Good morning! Here’s what you need to know.
1. Britain’s Foreign Secretary Boris Johnson on Tuesday appeared to deny there was any infighting within the governing Conservative party during a visit to New Zealand, where he said the country was near the top of the queue for a trade deal post-Brexit. Johnson played down recent media reports in London of infighting in the Conservative party along the lines of the Leave-Remain rifts it suffered during the referendum.
2. Fraud investigators have opened an inquiry into possible corruption by Rio Tinto in Guinea, nearly nine months after the miner reported itself to authorities in three countries over suspect payments, the Times reports. The Serious Fraud Office said that it had “opened an investigation into suspected corruption in the conduct of business in the Republic of Guinea by the Rio Tinto group, its employees and others associated with it.”
3. A raft of top European companies will be forced to pull out of the Nord Stream 2 gas pipeline project with Russia or face crippling sanctions under draconian legislation racing through the US Congress, the Telegraph reports. Berlin and Brussels have threatened retaliation if Washington presses ahead with penalties on anything like the suggested terms, marking a dramatic escalation in the simmering trans-Atlantic showdown over America’s extra-territorial police powers.
4. Convenience chain McColl’s has confirmed it is retendering its £2 billion supply deal with retailer Nisa, in a potential blow to Sainsbury’s planned £130 million takeover of Nisa, according to the Telegraph. McColl’s has emerged as the unlikely kingmaker in Sainsbury’s swoop on Nisa, as the 1,300-store group provides almost two fifths of Nisa’s revenues through a five-year supply deal set to expire next year.
5. London copper struck its highest level since mid February on Tuesday after a unexpected strength in China’s economy and a weaker dollar fanned upside technical momentum, Reuters reports. Three-month copper on the London Metal Exchange jumped by 1.2% to $US6,097 a tonne by 03.49 BST (Tuesday 10.49 p.m. ET), after a 0.4% gain in the previous session.
6. Banks are guilty of a “spiral of complacency” as lenders from credit card providers to car financiers have eased their lending standards and allowed borrowers to “rack up more and more debt”, one of the Bank of England’s leading officials has warned, according to a Times report. Alex Brazier, executive director of financial stability at the bank, raised the spectre of Northern Rock’s collapse as he said that regulators had become concerned at the way in which cheap credit was being handed out without regard for risk.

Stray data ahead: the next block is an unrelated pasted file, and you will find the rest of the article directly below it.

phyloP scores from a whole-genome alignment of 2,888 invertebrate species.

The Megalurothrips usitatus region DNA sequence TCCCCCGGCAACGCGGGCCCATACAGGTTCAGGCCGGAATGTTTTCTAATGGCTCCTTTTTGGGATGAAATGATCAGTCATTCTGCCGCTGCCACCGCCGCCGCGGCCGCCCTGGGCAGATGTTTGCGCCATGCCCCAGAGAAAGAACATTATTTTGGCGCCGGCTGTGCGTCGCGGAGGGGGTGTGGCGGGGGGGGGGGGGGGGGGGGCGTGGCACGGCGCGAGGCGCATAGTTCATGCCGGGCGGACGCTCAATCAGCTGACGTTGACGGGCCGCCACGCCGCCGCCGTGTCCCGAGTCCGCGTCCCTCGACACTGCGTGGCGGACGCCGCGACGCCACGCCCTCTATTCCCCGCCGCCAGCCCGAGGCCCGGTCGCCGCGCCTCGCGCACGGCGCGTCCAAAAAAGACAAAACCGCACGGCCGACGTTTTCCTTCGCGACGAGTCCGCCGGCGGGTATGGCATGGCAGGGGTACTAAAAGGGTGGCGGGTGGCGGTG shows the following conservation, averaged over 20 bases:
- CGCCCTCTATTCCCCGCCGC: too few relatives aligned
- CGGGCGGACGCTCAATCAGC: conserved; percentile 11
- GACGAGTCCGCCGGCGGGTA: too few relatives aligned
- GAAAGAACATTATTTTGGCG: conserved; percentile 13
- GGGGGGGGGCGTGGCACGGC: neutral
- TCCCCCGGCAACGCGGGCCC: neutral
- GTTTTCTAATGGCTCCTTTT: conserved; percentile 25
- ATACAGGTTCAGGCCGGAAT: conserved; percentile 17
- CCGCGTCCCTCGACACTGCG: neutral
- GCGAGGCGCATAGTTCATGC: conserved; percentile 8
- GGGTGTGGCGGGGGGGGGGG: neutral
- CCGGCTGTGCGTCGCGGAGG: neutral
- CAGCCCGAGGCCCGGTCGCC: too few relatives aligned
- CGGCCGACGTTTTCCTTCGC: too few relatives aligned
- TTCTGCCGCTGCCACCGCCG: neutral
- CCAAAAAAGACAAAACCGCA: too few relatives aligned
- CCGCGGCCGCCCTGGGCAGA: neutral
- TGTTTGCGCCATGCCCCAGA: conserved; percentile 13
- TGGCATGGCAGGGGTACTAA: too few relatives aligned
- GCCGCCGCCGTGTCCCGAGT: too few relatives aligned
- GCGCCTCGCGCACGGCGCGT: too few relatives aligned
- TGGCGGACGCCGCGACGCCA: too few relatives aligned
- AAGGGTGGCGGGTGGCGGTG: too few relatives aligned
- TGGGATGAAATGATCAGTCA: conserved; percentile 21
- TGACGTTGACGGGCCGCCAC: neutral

7. EasyJet has announced the largest cabin crew intake in its 21-year history, with plans to hire more than 1,000 staff. More than 1,200 men and women will be given permanent and fixed-term positions at the budget airline, the Guardian reports. This will increase its total number of cabin crew to 8,100. Earlier this year, the Luton-based carrier revealed that it was recruiting more than 450 pilots and providing opportunities for its first officers to be promoted to captaincy roles.
8. The first phase of a four-year £246 million Government investment into battery technology has been launched in a move that could help bring down household electricity bills, Sky reports. The long-term vision includes creating giant battery facilities around the National Grid to store excess wind and solar energy for when demand rises.
9. Asian stocks were subdued on Tuesday, while the dollar crept up from a 13-month low on Tuesday after stronger-than-expected readings on U.S. factory and services activity ahead of the start of a Federal Reserve meeting later in the day, reports Reuters. MSCI’s broadest index of Asia-Pacific shares outside Japan was flat in early trade, with a number of markets looking for fresh impetus after hitting multi-year highs in recent weeks, and Japan’s Nikkei rose 0.3%.
10. The size of more than 2,500 different everyday items in the UK has decreased in the last five years, while prices have stayed the same or even risen according to new research from the Office for National Statistics released on Monday. The trend, known as shrinkflation, has taken hold across UK consumer goods in past years.